11 December, 2005

The Heirloom Piano

The piano now sitting in my living room is 86 years old, and spans four generations of my father's family. To understand its significance to me, you need to know a little background first...

My father's grandfather and great uncle emigrated from Germany to America in 1909. We have their immigration papers, but cannot trace the family back any further than that. They settled in a German-American community in Iowa and married German women. Of the next generation, my grandfather and great-aunt Gertrude (called "Grangra" by my generation) are important to this story. Orphaned at a young age, my father was raised by Grangra (his aunt), who played the role of paternal grandmother for my generation. My father died when I was 11 years old, and Grangra died a year later.

Grangra was a very fine amateur pianist. Even as a child, she showed great musical ability. Being a good German, her father (my great grandfather)loved his polkas and Grangra happily played them for him. There was one he particularly liked, and he challenged his young daughter to learn it. He told her that if she could learn that difficult polka, he would buy her a piano.

Well, she learned it. And he held true to his promise. But he didn't just buy any old piano. He gave his daugther the best money could buy: a brand new Mason & Hamlin grand piano. Everybody knows Steinway, but ask a piano tuner or technician about Mason & Hamlin pianos before the Great Depression and watch him start to drool. Apparently the family had some money back then!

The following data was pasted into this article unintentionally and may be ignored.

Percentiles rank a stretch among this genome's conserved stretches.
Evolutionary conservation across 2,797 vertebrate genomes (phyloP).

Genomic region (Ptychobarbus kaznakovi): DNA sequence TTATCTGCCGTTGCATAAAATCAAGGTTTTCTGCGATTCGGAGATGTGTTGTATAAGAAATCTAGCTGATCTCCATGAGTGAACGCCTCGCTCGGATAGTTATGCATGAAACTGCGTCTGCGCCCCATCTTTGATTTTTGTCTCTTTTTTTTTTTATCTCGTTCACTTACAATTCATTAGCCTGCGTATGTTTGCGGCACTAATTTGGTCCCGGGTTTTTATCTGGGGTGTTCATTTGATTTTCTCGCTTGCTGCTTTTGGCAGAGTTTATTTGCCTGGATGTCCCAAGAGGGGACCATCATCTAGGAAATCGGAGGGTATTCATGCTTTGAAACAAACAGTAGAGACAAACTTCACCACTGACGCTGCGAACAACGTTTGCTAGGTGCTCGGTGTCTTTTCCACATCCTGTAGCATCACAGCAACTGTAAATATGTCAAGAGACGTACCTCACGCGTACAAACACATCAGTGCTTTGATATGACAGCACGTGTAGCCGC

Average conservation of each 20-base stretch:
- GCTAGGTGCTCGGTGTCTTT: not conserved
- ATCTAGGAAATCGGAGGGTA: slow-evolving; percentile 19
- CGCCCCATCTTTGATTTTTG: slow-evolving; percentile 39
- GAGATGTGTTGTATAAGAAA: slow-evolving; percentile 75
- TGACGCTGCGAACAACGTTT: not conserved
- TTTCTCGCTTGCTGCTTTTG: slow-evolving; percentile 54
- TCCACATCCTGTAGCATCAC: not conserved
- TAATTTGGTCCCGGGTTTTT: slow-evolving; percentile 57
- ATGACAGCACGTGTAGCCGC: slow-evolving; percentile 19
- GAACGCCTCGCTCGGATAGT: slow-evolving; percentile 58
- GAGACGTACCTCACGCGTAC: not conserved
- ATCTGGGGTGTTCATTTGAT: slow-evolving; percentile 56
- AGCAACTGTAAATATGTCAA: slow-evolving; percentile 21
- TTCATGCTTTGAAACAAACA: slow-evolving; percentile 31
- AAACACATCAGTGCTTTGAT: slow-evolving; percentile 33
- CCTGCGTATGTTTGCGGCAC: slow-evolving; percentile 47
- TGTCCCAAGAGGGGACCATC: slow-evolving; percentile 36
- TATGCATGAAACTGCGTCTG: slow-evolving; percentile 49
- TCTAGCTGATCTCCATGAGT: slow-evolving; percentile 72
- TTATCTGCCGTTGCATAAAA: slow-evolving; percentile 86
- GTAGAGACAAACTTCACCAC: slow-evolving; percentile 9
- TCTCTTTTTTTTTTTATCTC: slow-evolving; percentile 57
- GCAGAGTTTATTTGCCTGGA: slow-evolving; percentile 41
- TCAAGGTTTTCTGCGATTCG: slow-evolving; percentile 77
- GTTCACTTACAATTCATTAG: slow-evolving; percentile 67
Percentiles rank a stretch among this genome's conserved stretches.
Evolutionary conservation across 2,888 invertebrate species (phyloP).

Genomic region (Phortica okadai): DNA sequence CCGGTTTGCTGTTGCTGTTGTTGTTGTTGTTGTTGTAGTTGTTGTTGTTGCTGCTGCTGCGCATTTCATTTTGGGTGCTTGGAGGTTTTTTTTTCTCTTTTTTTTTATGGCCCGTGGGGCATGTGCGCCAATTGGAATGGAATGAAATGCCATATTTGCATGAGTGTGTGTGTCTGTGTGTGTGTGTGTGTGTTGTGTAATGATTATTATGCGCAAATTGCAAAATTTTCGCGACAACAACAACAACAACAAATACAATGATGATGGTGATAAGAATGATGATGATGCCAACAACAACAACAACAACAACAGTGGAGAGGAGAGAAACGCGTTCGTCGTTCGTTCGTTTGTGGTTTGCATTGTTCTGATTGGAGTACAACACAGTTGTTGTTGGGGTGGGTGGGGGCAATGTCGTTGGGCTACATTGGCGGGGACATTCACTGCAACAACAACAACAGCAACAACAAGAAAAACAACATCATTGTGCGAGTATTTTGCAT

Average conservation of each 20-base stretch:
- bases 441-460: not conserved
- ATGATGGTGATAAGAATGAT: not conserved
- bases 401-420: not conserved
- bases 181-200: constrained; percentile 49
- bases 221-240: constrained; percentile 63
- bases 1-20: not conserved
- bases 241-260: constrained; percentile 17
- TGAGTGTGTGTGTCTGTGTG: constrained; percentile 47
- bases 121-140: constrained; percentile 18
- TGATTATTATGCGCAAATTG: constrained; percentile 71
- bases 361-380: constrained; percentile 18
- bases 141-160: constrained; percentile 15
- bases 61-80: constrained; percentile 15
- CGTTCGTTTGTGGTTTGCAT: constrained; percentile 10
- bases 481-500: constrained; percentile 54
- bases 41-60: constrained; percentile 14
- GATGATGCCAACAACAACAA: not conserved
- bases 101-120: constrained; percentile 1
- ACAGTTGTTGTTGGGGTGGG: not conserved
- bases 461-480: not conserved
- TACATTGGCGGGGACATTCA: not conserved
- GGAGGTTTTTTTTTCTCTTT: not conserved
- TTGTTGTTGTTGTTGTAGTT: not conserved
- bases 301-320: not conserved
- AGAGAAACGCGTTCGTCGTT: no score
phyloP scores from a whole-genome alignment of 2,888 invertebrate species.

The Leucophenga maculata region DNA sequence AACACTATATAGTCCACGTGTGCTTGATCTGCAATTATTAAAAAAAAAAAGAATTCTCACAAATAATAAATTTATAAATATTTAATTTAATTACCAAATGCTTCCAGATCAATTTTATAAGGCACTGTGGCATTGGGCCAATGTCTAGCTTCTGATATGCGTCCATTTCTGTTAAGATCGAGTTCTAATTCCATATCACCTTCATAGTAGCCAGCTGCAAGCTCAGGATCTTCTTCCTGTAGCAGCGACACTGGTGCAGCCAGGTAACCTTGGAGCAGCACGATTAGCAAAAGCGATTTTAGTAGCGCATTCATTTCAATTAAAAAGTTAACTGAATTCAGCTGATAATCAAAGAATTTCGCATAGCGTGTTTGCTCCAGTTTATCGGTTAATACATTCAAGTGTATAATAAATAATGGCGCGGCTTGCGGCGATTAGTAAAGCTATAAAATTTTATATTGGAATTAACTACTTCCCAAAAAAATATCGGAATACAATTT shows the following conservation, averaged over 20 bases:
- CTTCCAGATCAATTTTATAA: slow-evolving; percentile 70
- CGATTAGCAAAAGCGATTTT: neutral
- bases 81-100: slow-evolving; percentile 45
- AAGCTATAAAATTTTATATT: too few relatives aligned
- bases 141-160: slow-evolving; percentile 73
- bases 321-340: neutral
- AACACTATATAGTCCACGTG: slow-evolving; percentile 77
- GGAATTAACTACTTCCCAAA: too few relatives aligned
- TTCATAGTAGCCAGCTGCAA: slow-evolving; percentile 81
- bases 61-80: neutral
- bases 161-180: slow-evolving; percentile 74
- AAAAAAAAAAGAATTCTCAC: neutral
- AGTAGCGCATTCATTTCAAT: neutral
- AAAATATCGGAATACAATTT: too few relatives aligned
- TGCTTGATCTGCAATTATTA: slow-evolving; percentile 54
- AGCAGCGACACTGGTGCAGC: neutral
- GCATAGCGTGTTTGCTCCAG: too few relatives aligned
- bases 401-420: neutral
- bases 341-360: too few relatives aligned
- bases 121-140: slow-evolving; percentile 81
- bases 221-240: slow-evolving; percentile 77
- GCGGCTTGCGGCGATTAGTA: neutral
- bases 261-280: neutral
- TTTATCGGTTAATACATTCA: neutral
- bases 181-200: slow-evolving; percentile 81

Not surprisingly, Grangra insisted that my father study piano when he lived with her. He showed a natural ability for it, especially for playing "by ear." The teacher taught him for awhile, but then threw her hands up in disgust saying, "He reads it once--making mistakes, then always plays it by ear, forever making the same uncorrectable mistakes!" But he retained some basic skills; he taught me how to read notes, and I remember hearing him plinking out tunes on our $60 upright piano in preparation for his sermons when I was a child.

We travelled from our East Coast home to visit Grangra in San Diego two times that I was old enough to remember, the last time in 1984. She was a vivacious woman who loved to travel, and I have wonderful memories of her gourmet cooking and her loving doting on all of us. I was always proud to show her my developing piano skills, and loved playing her beautiful piano. The last time we visited her she had been diagnosed with cancer and was throwing a "family reunion" for fear that she may not live much longer. Surprisingly, she went into remission and it was my father who passed away first.

The piano was willed to my mother with the stipulation that it was to be given to me. When I was 13, we moved to San Diego and I had the largest room in our new house so that we could fit the piano in my bedroom. I slept for years within almost arms' reach of my piano!

But soon I was bouncing around the country attending college and eventually set up my own housekeeping. I was never in a situation that would have tolerated a piano, and it languished for 10 years in my mother's or aunt's house.

Now it is finally here with me. The same keys that were stroked by my beloved father and Grangra now sit in my living room in Arizona. The world-class musical instrument that once shared a home with the paternal grandfather I never knew is now in my home. And my great grandfather's gift to his beloved daughter is the most amazing gift his great grandaughter has ever received.

More, later.